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Light Intensity Measurements in Poultry Houses


Light intensity is an important management factor for breeder type poultry. There is evidence suggesting a minimal threshold intensity to obtain optimal reproduction performance. Most poultry managers use the conventional light meter (photometer) when attempting to ascertain light intensity (footcandles or lux) in a house or when trying to equalize intensity among several houses. This is acceptable when only one type of lamp is used to provide supplemental light. However, more than one type of artificial light source may be used in current light management practices. The photometer has limitations in these situations. Light intensity measurement by the light meter is not accurate when comparing different light sources.

The photometer, which displays intensity as footcandles, has a light receptor cell that perceives light with the same spectral intensity as the human eye. Maximum reception of light energy occurs at a wavelength of 555 nanometers (green light) and decreases to a minimum at the two extremes of the visible light spectrum (blue and red). This results in an uneven detection of the light energy measurement across the visible light spectrum.

The visible light spectra of supplemental light sources vary significantly from one another and thus the sensitivity of a photometer to these light sources is not the same. Absorption of photons is required for any light induced effect to occur and should be considered as a standard unit of measure for light intensity. This is especially true where light sources other than the incandescent lamp is used. The instrument required is more expensive than the photometer and will be impractical for most poultry operations. The measured intensity relationship within a light source between footcandles and photons is proportional and linear. Thus, a relationship between light intensity photons (M/sec/m2) and footcandles (fc) can be determined. If the poultryman is to achieve equalized intensity levels with different light sources, the most sensible unit to standardize light intensity measurements is the photon (M/sec/m2).

A correction factor to equate light intensities as M/sec/m2 per footcandle for each light source was arrived at by:

Correction Factor = (M/sec/m2 for source) / (fc for source)

The correction factor calculated for each light source is shown in Table 1.



Table 1.

Correction Factors for Various Light Sources to Equalize the Number of Photons from Footcandle Data.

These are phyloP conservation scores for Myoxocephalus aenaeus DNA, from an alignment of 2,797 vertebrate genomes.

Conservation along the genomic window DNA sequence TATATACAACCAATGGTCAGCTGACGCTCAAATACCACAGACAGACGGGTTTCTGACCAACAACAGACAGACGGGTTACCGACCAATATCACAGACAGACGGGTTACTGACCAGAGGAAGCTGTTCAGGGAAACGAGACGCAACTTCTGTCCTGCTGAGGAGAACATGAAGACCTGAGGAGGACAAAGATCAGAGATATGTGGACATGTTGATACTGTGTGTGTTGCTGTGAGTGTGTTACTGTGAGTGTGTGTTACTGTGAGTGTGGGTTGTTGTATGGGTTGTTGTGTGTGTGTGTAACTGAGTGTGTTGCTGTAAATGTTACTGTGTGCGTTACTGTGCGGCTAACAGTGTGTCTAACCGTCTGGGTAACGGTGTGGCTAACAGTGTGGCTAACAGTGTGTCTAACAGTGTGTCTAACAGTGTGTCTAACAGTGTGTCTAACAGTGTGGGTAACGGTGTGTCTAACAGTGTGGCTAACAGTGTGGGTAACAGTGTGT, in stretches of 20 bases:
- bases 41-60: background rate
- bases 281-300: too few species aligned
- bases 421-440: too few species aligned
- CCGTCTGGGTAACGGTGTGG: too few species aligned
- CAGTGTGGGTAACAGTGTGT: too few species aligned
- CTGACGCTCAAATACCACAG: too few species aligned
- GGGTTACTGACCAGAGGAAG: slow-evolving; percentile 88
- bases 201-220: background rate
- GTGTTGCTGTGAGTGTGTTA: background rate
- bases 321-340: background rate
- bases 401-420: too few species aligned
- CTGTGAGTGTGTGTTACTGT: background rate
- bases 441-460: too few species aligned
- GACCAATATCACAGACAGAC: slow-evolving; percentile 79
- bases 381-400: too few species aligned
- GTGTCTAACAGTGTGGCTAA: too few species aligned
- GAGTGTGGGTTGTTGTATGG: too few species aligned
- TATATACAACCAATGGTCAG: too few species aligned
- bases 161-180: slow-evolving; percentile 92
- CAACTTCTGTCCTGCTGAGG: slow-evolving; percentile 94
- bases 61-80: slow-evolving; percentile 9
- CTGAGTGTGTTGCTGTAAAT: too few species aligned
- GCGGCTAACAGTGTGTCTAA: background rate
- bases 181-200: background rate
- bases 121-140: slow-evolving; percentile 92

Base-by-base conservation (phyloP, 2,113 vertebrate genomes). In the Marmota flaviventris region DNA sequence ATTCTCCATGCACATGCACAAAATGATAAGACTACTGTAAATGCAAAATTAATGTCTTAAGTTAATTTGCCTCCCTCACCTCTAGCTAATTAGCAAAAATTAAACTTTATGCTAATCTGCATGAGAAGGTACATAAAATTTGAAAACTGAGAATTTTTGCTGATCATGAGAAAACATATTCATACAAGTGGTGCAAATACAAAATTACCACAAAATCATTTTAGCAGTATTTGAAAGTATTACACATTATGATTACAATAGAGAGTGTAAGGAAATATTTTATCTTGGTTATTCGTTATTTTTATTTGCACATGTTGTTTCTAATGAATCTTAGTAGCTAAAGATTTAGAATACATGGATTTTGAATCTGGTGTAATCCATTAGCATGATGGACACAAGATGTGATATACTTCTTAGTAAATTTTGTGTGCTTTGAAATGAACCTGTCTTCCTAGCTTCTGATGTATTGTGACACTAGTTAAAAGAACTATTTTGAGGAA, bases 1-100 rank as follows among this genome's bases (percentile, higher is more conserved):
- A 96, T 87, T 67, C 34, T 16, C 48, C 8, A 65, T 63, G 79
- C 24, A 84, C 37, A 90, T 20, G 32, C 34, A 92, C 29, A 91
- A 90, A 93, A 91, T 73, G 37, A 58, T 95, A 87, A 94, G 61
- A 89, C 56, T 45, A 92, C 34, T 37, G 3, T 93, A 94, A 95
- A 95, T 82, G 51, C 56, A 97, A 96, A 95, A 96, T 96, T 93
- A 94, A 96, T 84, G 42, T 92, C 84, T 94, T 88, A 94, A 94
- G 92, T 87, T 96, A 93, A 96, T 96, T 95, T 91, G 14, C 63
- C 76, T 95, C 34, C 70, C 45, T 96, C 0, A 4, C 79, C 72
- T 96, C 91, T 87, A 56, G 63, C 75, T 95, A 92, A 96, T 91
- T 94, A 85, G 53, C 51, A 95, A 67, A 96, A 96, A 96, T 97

Light Source

Photons per Footcandle*

120 Volt Incandescent


130 Volt Incandescent


High Pressure Sodium


Cool White Fluorescent


Cool White Deluxe Fluorescent


Warm White Fluorescent


Warm White Deluxe Fluorescent


Day Light Fluorescent


Vita Light Fluorescent


Biaxial Compact Fluorescent (2700K)




It becomes apparent that in a practical measurement situation where light intensity is equalized in footcandles for incandescent and any other alternative light source, a higher light intensity in photons (M/sec/m2) will be observed in the incandescent than any of the other light sources. If intensities are equalized in terms of footcandles, these results demonstrate that some of the energy efficient light sources can reduce actual light intensity in photon energy by approximately 50% if incandescent light sources are replaced.

To replace one light source with another and still maintain the same light intensity as photons, a correction factor for a specific light source (Table 1) can be utilized in an algebraic expression to determine the needed light intensity. In determining the desired light intensity, us the following equation with the information in Table 1:

fc needed for NLS = (fc of CLS) (CF of CLS) / (CF of NLS)


NLS = New Light Source

CLS = Current Light Source

CF = Correction Factor

fc = Footcandle



When controlled environmental housing is used in conjunction with low intensity lighting, it is critical that at least the minimal threshold light intensity be attained. There is no conclusive evidence for an absolute threshold intensity. It is suggested that one maintain an intensity of two to five footcandles. Using different light sources will require attention to the measurement of the light intensity in the poultry house when making comparisons between houses. When different light sources are used. This method to standardize light intensity values will be valuable to breeder managers to accommodate wavelength bias of the light meter associated with different light sources.




  1. General Electric Lighting Application Bulletin 905-61701R.

  2. Pyrzak, R., N. Snapir, G. Goodman and M. Perek. 1987. "The Effect of Light Wavelength on the Production and Quality of Eggs of the Domestic Fowl." Theriogenology 28:947-960.

  3. Pyrzak, R., T. D. Diopes. 1986. "Effect of Light Quality on Egg Production of Caged Turkey Hens." Poultry Science 65:199-200.

  4. Pyrzak, R., N. Snapir, G. Goodman, E. Arnon, M. Perek. 1986. "The Influence of Light Quality on Initiation of Egg Laying by Hens." Poultry Science 65:190-193.

  5. Wineland, M. J. and T. D. Siopes. 1992. "Light Intensity Measurements of Different Light Sources." Journal of Applied Poultry Research In Press.


Prepared by Michael J. Wineland, Extension Poultry Specialist, and Tom D. Siopes, Professor of Physiology
North Carolina State University
11/92 PS Facts #17


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